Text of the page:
<img height="1" width="1" alt="" style="display:none" src="https://www.facebook.com/tr?id=339969342818956&ev=NoScript" />
88Nine Radio Milwaukee

Today's stream is sponsored by Maxie's

LOS MOCOSOS

Support 88Nine And This Artist:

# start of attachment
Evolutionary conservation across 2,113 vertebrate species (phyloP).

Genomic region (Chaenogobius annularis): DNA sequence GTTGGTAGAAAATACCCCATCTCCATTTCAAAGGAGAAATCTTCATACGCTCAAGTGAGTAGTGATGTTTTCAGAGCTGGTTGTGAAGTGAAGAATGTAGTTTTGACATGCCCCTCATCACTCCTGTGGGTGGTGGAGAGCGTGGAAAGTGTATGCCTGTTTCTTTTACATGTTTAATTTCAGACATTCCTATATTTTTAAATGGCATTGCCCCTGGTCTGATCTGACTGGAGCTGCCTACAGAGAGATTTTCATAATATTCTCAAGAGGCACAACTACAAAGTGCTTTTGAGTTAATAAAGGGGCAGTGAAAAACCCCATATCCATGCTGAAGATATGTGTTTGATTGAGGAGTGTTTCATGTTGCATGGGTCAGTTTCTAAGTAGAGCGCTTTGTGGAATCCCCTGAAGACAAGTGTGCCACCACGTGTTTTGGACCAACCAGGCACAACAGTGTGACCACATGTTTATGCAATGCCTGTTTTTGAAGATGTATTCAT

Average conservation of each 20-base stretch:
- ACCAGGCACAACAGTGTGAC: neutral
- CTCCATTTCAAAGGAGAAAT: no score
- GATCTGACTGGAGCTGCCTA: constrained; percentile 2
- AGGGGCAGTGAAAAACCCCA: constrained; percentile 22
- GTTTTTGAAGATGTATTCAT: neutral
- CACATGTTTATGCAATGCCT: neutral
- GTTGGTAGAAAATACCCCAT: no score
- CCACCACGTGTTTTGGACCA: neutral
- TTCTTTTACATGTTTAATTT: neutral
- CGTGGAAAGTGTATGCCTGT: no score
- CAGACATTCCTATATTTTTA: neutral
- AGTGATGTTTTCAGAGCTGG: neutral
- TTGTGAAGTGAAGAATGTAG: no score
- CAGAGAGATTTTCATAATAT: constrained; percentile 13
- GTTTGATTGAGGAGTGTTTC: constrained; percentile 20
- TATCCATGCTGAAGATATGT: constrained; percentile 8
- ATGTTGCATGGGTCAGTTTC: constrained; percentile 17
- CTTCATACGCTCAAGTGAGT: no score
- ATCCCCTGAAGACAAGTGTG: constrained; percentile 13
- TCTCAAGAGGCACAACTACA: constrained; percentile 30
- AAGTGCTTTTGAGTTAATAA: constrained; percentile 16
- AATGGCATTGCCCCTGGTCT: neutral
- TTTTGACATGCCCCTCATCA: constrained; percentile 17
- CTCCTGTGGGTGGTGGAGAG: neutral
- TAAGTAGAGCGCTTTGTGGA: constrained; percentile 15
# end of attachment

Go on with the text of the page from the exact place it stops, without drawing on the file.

Imagine for a moment that you're a music critic. You're checking out the new CD by Los Mocosos, and you're thinking, "okay, this is fun. Some good old barrio-style rock." Then suddenly you're hearing reggae and funk and rap. Before you know it you're reaching for the hyphen key way too much: "a triumph of Latino-ska-funk-rock" just sounds silly, even if it's true. That's Los Mocosos. If America still prides itself on being a melting pot, then this just might be the ultimate American band. Born in San Francisco's Mission District, Los Mocosos comes from the tradition that brought us Santana, Malo, and War ­ classic bands that crossed cultural borders as well as musical ones, and whose lyrics had something to say beyond the shaking of one's booty. Los MocososTheir first record on Six Degrees, Shades of Brown, had the critics excited - and trying mightily to avoid the dreaded Multiple Hyphen Syndrome. "Get ready to be swept up in Soulatino," was the Dayton Daily News' attempt; "a West Coast hybrid that mixes Latin pop with ska, swing and rock." Popmatters.com called Los Mocosos "a searing Latin ska, rockero swing, R&B funk and Spanglish hip-hop blend." Their new CD, American Us, is even harder to pin down. Almost every track has a musical surprise: the Latino barbershop ending on the album's leadoff track "Bandolera Era," for example; or the witty insertion of an almost doo-wop style vocal bridge in the middle of the reggae-driven party tune "Hey Mama." And if you ever wondered what it would have sounded like if Steely Dan had recorded "Oye Como Va" instead of Santana, check out the song "Volvieron." The most impressive thing about American Us is that it doesn't sound like the work of a baker (a pinch of this, a dash of that); it is the work of a band that has its own sound ­ a multicultural sound that's so convincing because it reflects who they are. "In the Mission District, bands have always played a varied repertoire," says Greg Landau, the sought-after music and video producer who collaborated on the new record. "If people went to a wedding or community event, you would hear the traditional Latin, R&B, salsa, rock, and romantic ballads played one right after another. So Los Mocosos just synthesized it and found their own voice." Los Mocosos stake their musical territory right away in "Bandolera Era," a mix of classic Latin horns and rhythms with funky bass and guitar. This is a Border Blaster sound ­ like those high-powered radio stations in northern Mexico that blast their music across the borders of the American Southwest, it's a hard-partying music that's both exotic and somehow familiar, with maybe a hint of the outlaw about it. In songs like "Señor Presidente" and "The Beast," the hints are gone: in the best Caribbean tradition, this is pointed social commentary disguised as good-time party music. "Señor Presidente" is sung mostly in Spanish (though the sampled voices are in English) to a genial salsa/reggae beat. "The Beast" is in English and cranks up the energy with a healthy dose of funk. The name Los Mocosos has proven difficult to translate. For polite company, at least, the band offers the translation "the mischievous kids." Their sense of fun is what gives American Us its forward momentum, as you go hurtling from the charmingly retro organ sound on "Hey Mama" to the slightly goofy (alright, sometimes really goofy) lyrics of the song "Genius." And typically for Los Mocosos, they decided to sing the song "In The House" in English: "we're Latinos on a mission," they chant, and while some hip-hop scratching meets a Tower of Power horn arrangement, the group spells out its mission statement - "we're ready to rock the house." Lead singer Manny Martinez says "Yes, we are Latinos. And yes, we were born in the United States. We have extremely strong Hispanic and American cultural upbringings and as artists, it doesn't get any better than this because we are able to incorporate everything we love musically and to transcend being labeled." Los MocososAs they've done in the past, Los Mocosos make it clear who some of their musical heroes are. The English-language rap on "Bacalao" alternates with a salsafied chorus that echoes the great Fania All-Stars of the 1970s. "I'm Your Puppet," the veritable low-rider national anthem, delivers '70s soul/funk, a la Earth Wind & Fire, or War - except for the rap break. "Amigos y Amantes" starts off with the unlikely meeting of cool electronica and sweaty horns, but soon evolves into a classic Santana sound. Keyboard player Steve Carter says the inevitable comparison to bands like Santana and Malo reflects the fact that those earlier bands also mixed a lot of different musical elements together. "We're doing that, but in the 21st century. There are a lot more styles and elements going on in our culture today. It isn't like we've been listening to those older bands for 20 years and now we're trying to have a band in that tradition. It's more that we're doing the same thing in our time that they did in theirs, but we're adding a lot more spice." In other words, Los Mocosos is a reflection of an increasingly multilingual, multiracial America ­ hence the album's title. It's an America that Los Mocosos have seen a lot of; they've toured with Los Lobos and played Washingon's Kennedy Center and New York's Central Park. They received a San Francisco Wammy Award (for Best International Band ­ apparently they don't have a Best American Band category), a California Music Award (for Outstanding Latin Album), and were part of the groundbreaking compilation Escena Alterlatina: The Future Sound In Español, the only Latin rock compilation to ever crack the Billboard Latin charts. And just before recording American Us, they toured, perhaps inevitably, with Santana. The rise of interest in world music has changed the American musical landscape. Even Britney Spears uses a Near Eastern-tinged melody on her Top 20 hit "Toxic" ­ now that's what they call "market penetration." Latin music has been part of American popular music since Bing Crosby sang with Xavier Cugat's band almost 60 years ago. But now it's been joined by Jamaican reggae and dub, Afro-Cuban son, and a literal world of other styles that have become so familiar that it's impossible to think of American popular music without them. Los Mocosos didn't have to create this wild new blend of cultures - that's America in the 21st century. But someone had to come along and figure out a way to tell this multicultural America to rock on. And that's American Us User-contributed text is available under the Creative Commons By-SA License and may also be available under the GNU FDL.